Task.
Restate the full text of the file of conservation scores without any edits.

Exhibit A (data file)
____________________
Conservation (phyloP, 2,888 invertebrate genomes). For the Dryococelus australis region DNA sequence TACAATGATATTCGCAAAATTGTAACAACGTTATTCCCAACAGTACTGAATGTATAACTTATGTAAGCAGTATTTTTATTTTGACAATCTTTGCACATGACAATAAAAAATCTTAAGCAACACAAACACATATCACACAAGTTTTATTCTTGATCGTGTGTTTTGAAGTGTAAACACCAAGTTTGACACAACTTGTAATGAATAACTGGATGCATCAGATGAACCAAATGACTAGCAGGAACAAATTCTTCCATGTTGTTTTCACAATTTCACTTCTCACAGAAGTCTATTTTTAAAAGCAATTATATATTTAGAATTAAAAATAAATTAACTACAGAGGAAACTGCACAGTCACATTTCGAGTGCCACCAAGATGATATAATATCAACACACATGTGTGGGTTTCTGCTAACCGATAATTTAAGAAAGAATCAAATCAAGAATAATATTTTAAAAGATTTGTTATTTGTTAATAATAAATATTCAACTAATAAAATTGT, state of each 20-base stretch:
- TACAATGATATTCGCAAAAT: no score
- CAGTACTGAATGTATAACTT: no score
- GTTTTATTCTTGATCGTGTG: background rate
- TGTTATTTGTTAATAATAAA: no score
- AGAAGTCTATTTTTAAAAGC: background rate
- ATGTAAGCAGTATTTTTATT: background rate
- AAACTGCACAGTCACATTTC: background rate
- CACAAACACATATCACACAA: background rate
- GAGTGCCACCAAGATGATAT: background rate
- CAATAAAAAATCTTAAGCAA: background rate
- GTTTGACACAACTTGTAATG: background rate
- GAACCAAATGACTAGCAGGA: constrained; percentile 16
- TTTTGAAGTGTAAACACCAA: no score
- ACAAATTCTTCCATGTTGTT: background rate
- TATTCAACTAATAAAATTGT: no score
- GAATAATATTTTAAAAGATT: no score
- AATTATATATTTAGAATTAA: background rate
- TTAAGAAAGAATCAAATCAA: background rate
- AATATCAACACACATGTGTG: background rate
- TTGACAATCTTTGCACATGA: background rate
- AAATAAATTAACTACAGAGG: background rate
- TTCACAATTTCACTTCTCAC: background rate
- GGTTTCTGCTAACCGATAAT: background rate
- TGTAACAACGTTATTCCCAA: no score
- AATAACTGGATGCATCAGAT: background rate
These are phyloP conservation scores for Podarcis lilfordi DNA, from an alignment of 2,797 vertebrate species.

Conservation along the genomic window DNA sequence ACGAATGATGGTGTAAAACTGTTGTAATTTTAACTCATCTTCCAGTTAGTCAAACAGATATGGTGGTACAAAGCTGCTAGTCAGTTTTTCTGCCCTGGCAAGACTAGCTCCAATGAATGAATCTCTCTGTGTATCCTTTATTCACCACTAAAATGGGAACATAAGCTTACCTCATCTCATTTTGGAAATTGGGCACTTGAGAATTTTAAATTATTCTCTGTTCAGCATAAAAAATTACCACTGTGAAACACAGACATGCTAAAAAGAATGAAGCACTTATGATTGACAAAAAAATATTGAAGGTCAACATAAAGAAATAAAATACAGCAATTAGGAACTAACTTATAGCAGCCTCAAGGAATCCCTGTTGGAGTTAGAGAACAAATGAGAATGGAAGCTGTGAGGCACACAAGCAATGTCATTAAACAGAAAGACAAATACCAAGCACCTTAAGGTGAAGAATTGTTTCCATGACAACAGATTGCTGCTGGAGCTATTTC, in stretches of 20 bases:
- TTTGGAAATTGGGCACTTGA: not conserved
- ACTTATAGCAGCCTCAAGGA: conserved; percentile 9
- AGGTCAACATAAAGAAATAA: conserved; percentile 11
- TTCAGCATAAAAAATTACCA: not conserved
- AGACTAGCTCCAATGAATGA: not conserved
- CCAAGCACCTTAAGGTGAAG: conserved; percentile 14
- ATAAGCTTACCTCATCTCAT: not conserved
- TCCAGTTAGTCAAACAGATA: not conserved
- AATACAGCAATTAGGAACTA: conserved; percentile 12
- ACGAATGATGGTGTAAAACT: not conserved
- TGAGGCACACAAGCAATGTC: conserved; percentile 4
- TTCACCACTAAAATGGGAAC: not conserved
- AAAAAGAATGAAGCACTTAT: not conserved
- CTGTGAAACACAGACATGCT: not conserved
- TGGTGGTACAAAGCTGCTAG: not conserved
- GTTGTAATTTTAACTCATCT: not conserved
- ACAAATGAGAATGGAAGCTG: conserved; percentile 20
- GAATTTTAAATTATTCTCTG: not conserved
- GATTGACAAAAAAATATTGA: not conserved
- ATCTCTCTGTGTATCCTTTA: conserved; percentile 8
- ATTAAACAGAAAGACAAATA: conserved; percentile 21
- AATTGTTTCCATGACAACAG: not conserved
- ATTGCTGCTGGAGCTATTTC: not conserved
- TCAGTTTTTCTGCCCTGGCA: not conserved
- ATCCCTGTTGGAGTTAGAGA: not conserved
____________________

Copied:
Conservation (phyloP, 2,888 invertebrate genomes). For the Dryococelus australis region DNA sequence TACAATGATATTCGCAAAATTGTAACAACGTTATTCCCAACAGTACTGAATGTATAACTTATGTAAGCAGTATTTTTATTTTGACAATCTTTGCACATGACAATAAAAAATCTTAAGCAACACAAACACATATCACACAAGTTTTATTCTTGATCGTGTGTTTTGAAGTGTAAACACCAAGTTTGACACAACTTGTAATGAATAACTGGATGCATCAGATGAACCAAATGACTAGCAGGAACAAATTCTTCCATGTTGTTTTCACAATTTCACTTCTCACAGAAGTCTATTTTTAAAAGCAATTATATATTTAGAATTAAAAATAAATTAACTACAGAGGAAACTGCACAGTCACATTTCGAGTGCCACCAAGATGATATAATATCAACACACATGTGTGGGTTTCTGCTAACCGATAATTTAAGAAAGAATCAAATCAAGAATAATATTTTAAAAGATTTGTTATTTGTTAATAATAAATATTCAACTAATAAAATTGT, state of each 20-base stretch:
- TACAATGATATTCGCAAAAT: no score
- CAGTACTGAATGTATAACTT: no score
- GTTTTATTCTTGATCGTGTG: background rate
- TGTTATTTGTTAATAATAAA: no score
- AGAAGTCTATTTTTAAAAGC: background rate
- ATGTAAGCAGTATTTTTATT: background rate
- AAACTGCACAGTCACATTTC: background rate
- CACAAACACATATCACACAA: background rate
- GAGTGCCACCAAGATGATAT: background rate
- CAATAAAAAATCTTAAGCAA: background rate
- GTTTGACACAACTTGTAATG: background rate
- GAACCAAATGACTAGCAGGA: constrained; percentile 16
- TTTTGAAGTGTAAACACCAA: no score
- ACAAATTCTTCCATGTTGTT: background rate
- TATTCAACTAATAAAATTGT: no score
- GAATAATATTTTAAAAGATT: no score
- AATTATATATTTAGAATTAA: background rate
- TTAAGAAAGAATCAAATCAA: background rate
- AATATCAACACACATGTGTG: background rate
- TTGACAATCTTTGCACATGA: background rate
- AAATAAATTAACTACAGAGG: background rate
- TTCACAATTTCACTTCTCAC: background rate
- GGTTTCTGCTAACCGATAAT: background rate
- TGTAACAACGTTATTCCCAA: no score
- AATAACTGGATGCATCAGAT: background rate
These are phyloP conservation scores for Podarcis lilfordi DNA, from an alignment of 2,797 vertebrate species.

Conservation along the genomic window DNA sequence ACGAATGATGGTGTAAAACTGTTGTAATTTTAACTCATCTTCCAGTTAGTCAAACAGATATGGTGGTACAAAGCTGCTAGTCAGTTTTTCTGCCCTGGCAAGACTAGCTCCAATGAATGAATCTCTCTGTGTATCCTTTATTCACCACTAAAATGGGAACATAAGCTTACCTCATCTCATTTTGGAAATTGGGCACTTGAGAATTTTAAATTATTCTCTGTTCAGCATAAAAAATTACCACTGTGAAACACAGACATGCTAAAAAGAATGAAGCACTTATGATTGACAAAAAAATATTGAAGGTCAACATAAAGAAATAAAATACAGCAATTAGGAACTAACTTATAGCAGCCTCAAGGAATCCCTGTTGGAGTTAGAGAACAAATGAGAATGGAAGCTGTGAGGCACACAAGCAATGTCATTAAACAGAAAGACAAATACCAAGCACCTTAAGGTGAAGAATTGTTTCCATGACAACAGATTGCTGCTGGAGCTATTTC, in stretches of 20 bases:
- TTTGGAAATTGGGCACTTGA: not conserved
- ACTTATAGCAGCCTCAAGGA: conserved; percentile 9
- AGGTCAACATAAAGAAATAA: conserved; percentile 11
- TTCAGCATAAAAAATTACCA: not conserved
- AGACTAGCTCCAATGAATGA: not conserved
- CCAAGCACCTTAAGGTGAAG: conserved; percentile 14
- ATAAGCTTACCTCATCTCAT: not conserved
- TCCAGTTAGTCAAACAGATA: not conserved
- AATACAGCAATTAGGAACTA: conserved; percentile 12
- ACGAATGATGGTGTAAAACT: not conserved
- TGAGGCACACAAGCAATGTC: conserved; percentile 4
- TTCACCACTAAAATGGGAAC: not conserved
- AAAAAGAATGAAGCACTTAT: not conserved
- CTGTGAAACACAGACATGCT: not conserved
- TGGTGGTACAAAGCTGCTAG: not conserved
- GTTGTAATTTTAACTCATCT: not conserved
- ACAAATGAGAATGGAAGCTG: conserved; percentile 20
- GAATTTTAAATTATTCTCTG: not conserved
- GATTGACAAAAAAATATTGA: not conserved
- ATCTCTCTGTGTATCCTTTA: conserved; percentile 8
- ATTAAACAGAAAGACAAATA: conserved; percentile 21
- AATTGTTTCCATGACAACAG: not conserved
- ATTGCTGCTGGAGCTATTTC: not conserved
- TCAGTTTTTCTGCCCTGGCA: not conserved
- ATCCCTGTTGGAGTTAGAGA: not conserved